Saruyama or ‘monkey mountains’ are popular visitor attractions in Japan. This chapter focuses on visitor feeding of monkeys as the principal form of claimed human—monkey intimacy in the saruyama. It examines the esayari interaction by tracing the different perspectives of the two parties — human and monkey — to it. The chapter considers why esayari is understood as intimacy on the human side. After looking at some of the social anthropological literature on the symbolism of food exchange, the chapter describes actual esayari interactions, using the author's ethnographic observations from a number of the parks. It draws on the work of primatologists to trace the monkey perspective on this interaction in an effort to account for the discrepancy between the ideal of esayari as a kind of cross-species contact and the actuality of monkey aggression and violence. Food exchange tends to have a special character in this context because of the symbolic value of food.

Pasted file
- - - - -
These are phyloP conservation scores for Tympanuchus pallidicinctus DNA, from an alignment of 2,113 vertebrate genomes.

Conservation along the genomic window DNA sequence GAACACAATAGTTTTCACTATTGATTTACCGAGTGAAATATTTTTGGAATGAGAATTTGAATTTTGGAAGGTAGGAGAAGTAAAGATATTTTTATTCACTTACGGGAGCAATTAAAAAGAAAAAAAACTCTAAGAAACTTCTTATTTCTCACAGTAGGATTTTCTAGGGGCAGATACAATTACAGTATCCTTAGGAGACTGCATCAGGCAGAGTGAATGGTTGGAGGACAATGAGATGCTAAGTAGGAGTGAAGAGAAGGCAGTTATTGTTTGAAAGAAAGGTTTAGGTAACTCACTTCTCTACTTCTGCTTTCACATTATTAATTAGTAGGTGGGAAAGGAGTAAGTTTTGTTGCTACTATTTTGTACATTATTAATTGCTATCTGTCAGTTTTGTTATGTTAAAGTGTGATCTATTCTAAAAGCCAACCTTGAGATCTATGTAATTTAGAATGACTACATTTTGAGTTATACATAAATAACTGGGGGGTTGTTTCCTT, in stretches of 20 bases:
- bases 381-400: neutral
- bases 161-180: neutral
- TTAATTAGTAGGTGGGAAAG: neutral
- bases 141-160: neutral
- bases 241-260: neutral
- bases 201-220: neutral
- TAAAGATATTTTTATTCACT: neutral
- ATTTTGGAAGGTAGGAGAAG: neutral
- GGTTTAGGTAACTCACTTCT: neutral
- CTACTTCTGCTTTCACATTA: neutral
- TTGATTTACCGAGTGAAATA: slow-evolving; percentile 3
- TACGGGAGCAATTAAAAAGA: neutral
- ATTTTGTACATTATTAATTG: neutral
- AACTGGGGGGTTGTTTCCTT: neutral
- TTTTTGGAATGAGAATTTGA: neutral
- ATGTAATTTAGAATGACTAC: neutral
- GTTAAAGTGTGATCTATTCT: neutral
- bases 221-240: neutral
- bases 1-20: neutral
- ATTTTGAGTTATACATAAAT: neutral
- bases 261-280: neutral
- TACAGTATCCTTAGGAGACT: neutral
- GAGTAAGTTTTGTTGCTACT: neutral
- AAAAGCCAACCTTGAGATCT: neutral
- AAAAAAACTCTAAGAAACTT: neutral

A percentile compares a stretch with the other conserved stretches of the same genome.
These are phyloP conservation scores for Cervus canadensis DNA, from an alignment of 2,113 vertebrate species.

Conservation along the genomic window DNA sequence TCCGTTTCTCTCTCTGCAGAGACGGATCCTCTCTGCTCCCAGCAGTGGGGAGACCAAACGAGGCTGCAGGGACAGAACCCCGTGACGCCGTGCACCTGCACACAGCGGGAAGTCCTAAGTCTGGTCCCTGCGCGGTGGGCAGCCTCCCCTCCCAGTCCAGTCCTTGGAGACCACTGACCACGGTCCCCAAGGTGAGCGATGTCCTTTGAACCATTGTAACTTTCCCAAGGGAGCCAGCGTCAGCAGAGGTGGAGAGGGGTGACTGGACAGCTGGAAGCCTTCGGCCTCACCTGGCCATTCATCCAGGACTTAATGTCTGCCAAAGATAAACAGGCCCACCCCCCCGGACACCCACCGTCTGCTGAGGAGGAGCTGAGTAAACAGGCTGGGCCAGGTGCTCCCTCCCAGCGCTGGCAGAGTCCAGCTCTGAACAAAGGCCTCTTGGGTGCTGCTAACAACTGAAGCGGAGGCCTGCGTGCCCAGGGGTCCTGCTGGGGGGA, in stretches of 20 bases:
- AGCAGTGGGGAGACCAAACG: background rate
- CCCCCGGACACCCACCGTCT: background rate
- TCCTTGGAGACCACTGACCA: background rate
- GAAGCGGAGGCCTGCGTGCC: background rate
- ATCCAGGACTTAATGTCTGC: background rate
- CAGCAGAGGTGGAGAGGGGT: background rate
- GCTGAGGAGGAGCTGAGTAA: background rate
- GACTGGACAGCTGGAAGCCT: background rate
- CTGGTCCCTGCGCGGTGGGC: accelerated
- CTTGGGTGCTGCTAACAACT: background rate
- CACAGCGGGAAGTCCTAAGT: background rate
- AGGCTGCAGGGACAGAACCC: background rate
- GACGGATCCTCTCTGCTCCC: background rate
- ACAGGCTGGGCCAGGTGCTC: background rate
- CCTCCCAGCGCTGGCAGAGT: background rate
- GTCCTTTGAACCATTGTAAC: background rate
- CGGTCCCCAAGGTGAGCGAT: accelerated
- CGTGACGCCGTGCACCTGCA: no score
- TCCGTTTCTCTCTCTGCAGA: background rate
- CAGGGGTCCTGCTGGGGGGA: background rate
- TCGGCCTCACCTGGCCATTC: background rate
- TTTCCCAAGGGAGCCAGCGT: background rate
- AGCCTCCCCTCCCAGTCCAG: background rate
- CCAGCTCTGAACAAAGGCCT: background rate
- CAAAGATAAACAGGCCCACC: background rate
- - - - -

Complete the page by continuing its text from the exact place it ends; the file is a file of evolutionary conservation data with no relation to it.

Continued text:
|Title of host publication||Animals in person: cultural perspectives on human-animal intimacies|
|ISBN (Print)||9781859737286, 9781859737330|
|Publication status||Published - 01 Jul 2005|